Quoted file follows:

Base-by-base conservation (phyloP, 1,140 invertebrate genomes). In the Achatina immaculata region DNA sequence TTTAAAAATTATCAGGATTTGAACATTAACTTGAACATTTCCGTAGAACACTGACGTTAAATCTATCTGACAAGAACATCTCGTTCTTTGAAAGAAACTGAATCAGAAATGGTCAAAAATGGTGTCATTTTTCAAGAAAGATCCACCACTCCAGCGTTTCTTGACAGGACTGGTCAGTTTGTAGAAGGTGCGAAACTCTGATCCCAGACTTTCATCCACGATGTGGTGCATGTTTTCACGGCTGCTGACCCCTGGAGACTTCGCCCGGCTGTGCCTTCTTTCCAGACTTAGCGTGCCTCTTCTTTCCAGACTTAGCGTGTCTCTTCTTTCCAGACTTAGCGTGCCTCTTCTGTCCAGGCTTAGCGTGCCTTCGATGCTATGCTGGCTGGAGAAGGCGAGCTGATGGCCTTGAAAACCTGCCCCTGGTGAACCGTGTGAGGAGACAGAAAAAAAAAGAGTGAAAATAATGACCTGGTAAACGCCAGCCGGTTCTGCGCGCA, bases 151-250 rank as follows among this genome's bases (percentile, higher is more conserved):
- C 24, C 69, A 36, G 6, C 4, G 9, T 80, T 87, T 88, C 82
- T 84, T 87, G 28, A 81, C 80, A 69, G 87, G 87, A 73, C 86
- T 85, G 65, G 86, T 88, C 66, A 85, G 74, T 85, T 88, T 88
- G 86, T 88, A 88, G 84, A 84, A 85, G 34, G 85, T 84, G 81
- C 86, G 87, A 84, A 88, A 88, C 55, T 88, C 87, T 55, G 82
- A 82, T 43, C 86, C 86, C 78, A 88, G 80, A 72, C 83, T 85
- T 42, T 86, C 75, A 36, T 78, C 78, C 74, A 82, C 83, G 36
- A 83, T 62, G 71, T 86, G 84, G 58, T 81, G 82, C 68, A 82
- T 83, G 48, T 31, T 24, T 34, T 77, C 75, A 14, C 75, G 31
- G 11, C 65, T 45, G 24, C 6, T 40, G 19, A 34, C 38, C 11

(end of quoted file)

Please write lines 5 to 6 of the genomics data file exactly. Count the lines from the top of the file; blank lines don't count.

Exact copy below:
- G 86, T 88, A 88, G 84, A 84, A 85, G 34, G 85, T 84, G 81
- C 86, G 87, A 84, A 88, A 88, C 55, T 88, C 87, T 55, G 82